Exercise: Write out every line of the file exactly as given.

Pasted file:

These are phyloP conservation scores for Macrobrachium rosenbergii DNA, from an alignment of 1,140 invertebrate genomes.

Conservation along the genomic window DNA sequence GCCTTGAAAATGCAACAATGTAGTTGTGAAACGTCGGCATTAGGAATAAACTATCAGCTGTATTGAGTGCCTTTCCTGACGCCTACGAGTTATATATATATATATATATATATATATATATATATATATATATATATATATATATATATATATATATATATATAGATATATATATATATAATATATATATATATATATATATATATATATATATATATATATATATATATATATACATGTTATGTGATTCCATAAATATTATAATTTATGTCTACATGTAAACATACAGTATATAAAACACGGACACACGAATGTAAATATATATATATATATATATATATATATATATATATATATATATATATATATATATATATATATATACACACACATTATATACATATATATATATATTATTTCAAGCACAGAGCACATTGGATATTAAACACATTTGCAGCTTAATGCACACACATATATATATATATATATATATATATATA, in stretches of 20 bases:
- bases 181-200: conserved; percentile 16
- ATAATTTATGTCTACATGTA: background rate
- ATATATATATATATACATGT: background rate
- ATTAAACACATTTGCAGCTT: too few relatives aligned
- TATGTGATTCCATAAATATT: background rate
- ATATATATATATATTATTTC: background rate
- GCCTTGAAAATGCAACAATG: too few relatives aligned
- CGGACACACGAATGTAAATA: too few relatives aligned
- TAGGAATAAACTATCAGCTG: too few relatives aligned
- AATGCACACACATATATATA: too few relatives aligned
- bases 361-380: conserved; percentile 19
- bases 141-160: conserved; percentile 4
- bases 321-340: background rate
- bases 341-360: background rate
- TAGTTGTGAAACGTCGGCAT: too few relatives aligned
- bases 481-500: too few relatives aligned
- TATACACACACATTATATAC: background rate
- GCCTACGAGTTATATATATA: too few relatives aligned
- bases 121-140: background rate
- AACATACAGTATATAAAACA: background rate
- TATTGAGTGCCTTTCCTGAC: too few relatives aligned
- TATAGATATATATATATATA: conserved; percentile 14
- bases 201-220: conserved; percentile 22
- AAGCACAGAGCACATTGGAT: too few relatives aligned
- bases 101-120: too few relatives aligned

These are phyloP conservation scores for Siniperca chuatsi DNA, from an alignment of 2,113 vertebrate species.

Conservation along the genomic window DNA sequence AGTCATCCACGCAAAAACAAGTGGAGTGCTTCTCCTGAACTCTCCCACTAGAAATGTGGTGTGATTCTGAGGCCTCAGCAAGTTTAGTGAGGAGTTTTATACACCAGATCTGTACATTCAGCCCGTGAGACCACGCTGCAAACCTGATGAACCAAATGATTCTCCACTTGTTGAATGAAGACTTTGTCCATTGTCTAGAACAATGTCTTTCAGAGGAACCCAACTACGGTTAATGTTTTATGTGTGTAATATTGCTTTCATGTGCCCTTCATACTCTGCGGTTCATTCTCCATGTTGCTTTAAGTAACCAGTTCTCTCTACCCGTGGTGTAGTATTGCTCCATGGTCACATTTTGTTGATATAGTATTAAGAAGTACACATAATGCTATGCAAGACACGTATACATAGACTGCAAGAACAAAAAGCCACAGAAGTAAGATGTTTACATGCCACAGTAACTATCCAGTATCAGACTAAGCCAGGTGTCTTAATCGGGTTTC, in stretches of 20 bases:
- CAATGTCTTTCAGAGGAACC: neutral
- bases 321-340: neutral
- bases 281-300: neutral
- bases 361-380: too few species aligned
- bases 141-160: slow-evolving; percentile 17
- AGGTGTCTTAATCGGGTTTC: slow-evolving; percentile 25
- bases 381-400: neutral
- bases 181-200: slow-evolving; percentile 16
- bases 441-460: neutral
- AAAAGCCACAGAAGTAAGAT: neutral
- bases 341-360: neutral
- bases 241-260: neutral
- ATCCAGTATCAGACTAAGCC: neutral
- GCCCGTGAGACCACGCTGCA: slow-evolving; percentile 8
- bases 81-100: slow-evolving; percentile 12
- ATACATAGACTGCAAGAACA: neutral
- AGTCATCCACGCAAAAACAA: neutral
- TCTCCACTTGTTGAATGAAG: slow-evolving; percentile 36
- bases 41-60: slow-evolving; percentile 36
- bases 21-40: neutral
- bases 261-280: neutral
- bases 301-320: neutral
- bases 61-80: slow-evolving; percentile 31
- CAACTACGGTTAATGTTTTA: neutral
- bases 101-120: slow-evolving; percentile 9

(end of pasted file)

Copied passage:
These are phyloP conservation scores for Macrobrachium rosenbergii DNA, from an alignment of 1,140 invertebrate genomes.

Conservation along the genomic window DNA sequence GCCTTGAAAATGCAACAATGTAGTTGTGAAACGTCGGCATTAGGAATAAACTATCAGCTGTATTGAGTGCCTTTCCTGACGCCTACGAGTTATATATATATATATATATATATATATATATATATATATATATATATATATATATATATATATATATATATATAGATATATATATATATAATATATATATATATATATATATATATATATATATATATATATATATATATATATACATGTTATGTGATTCCATAAATATTATAATTTATGTCTACATGTAAACATACAGTATATAAAACACGGACACACGAATGTAAATATATATATATATATATATATATATATATATATATATATATATATATATATATATATATATATATACACACACATTATATACATATATATATATATTATTTCAAGCACAGAGCACATTGGATATTAAACACATTTGCAGCTTAATGCACACACATATATATATATATATATATATATATATA, in stretches of 20 bases:
- bases 181-200: conserved; percentile 16
- ATAATTTATGTCTACATGTA: background rate
- ATATATATATATATACATGT: background rate
- ATTAAACACATTTGCAGCTT: too few relatives aligned
- TATGTGATTCCATAAATATT: background rate
- ATATATATATATATTATTTC: background rate
- GCCTTGAAAATGCAACAATG: too few relatives aligned
- CGGACACACGAATGTAAATA: too few relatives aligned
- TAGGAATAAACTATCAGCTG: too few relatives aligned
- AATGCACACACATATATATA: too few relatives aligned
- bases 361-380: conserved; percentile 19
- bases 141-160: conserved; percentile 4
- bases 321-340: background rate
- bases 341-360: background rate
- TAGTTGTGAAACGTCGGCAT: too few relatives aligned
- bases 481-500: too few relatives aligned
- TATACACACACATTATATAC: background rate
- GCCTACGAGTTATATATATA: too few relatives aligned
- bases 121-140: background rate
- AACATACAGTATATAAAACA: background rate
- TATTGAGTGCCTTTCCTGAC: too few relatives aligned
- TATAGATATATATATATATA: conserved; percentile 14
- bases 201-220: conserved; percentile 22
- AAGCACAGAGCACATTGGAT: too few relatives aligned
- bases 101-120: too few relatives aligned

These are phyloP conservation scores for Siniperca chuatsi DNA, from an alignment of 2,113 vertebrate species.

Conservation along the genomic window DNA sequence AGTCATCCACGCAAAAACAAGTGGAGTGCTTCTCCTGAACTCTCCCACTAGAAATGTGGTGTGATTCTGAGGCCTCAGCAAGTTTAGTGAGGAGTTTTATACACCAGATCTGTACATTCAGCCCGTGAGACCACGCTGCAAACCTGATGAACCAAATGATTCTCCACTTGTTGAATGAAGACTTTGTCCATTGTCTAGAACAATGTCTTTCAGAGGAACCCAACTACGGTTAATGTTTTATGTGTGTAATATTGCTTTCATGTGCCCTTCATACTCTGCGGTTCATTCTCCATGTTGCTTTAAGTAACCAGTTCTCTCTACCCGTGGTGTAGTATTGCTCCATGGTCACATTTTGTTGATATAGTATTAAGAAGTACACATAATGCTATGCAAGACACGTATACATAGACTGCAAGAACAAAAAGCCACAGAAGTAAGATGTTTACATGCCACAGTAACTATCCAGTATCAGACTAAGCCAGGTGTCTTAATCGGGTTTC, in stretches of 20 bases:
- CAATGTCTTTCAGAGGAACC: neutral
- bases 321-340: neutral
- bases 281-300: neutral
- bases 361-380: too few species aligned
- bases 141-160: slow-evolving; percentile 17
- AGGTGTCTTAATCGGGTTTC: slow-evolving; percentile 25
- bases 381-400: neutral
- bases 181-200: slow-evolving; percentile 16
- bases 441-460: neutral
- AAAAGCCACAGAAGTAAGAT: neutral
- bases 341-360: neutral
- bases 241-260: neutral
- ATCCAGTATCAGACTAAGCC: neutral
- GCCCGTGAGACCACGCTGCA: slow-evolving; percentile 8
- bases 81-100: slow-evolving; percentile 12
- ATACATAGACTGCAAGAACA: neutral
- AGTCATCCACGCAAAAACAA: neutral
- TCTCCACTTGTTGAATGAAG: slow-evolving; percentile 36
- bases 41-60: slow-evolving; percentile 36
- bases 21-40: neutral
- bases 261-280: neutral
- bases 301-320: neutral
- bases 61-80: slow-evolving; percentile 31
- CAACTACGGTTAATGTTTTA: neutral
- bases 101-120: slow-evolving; percentile 9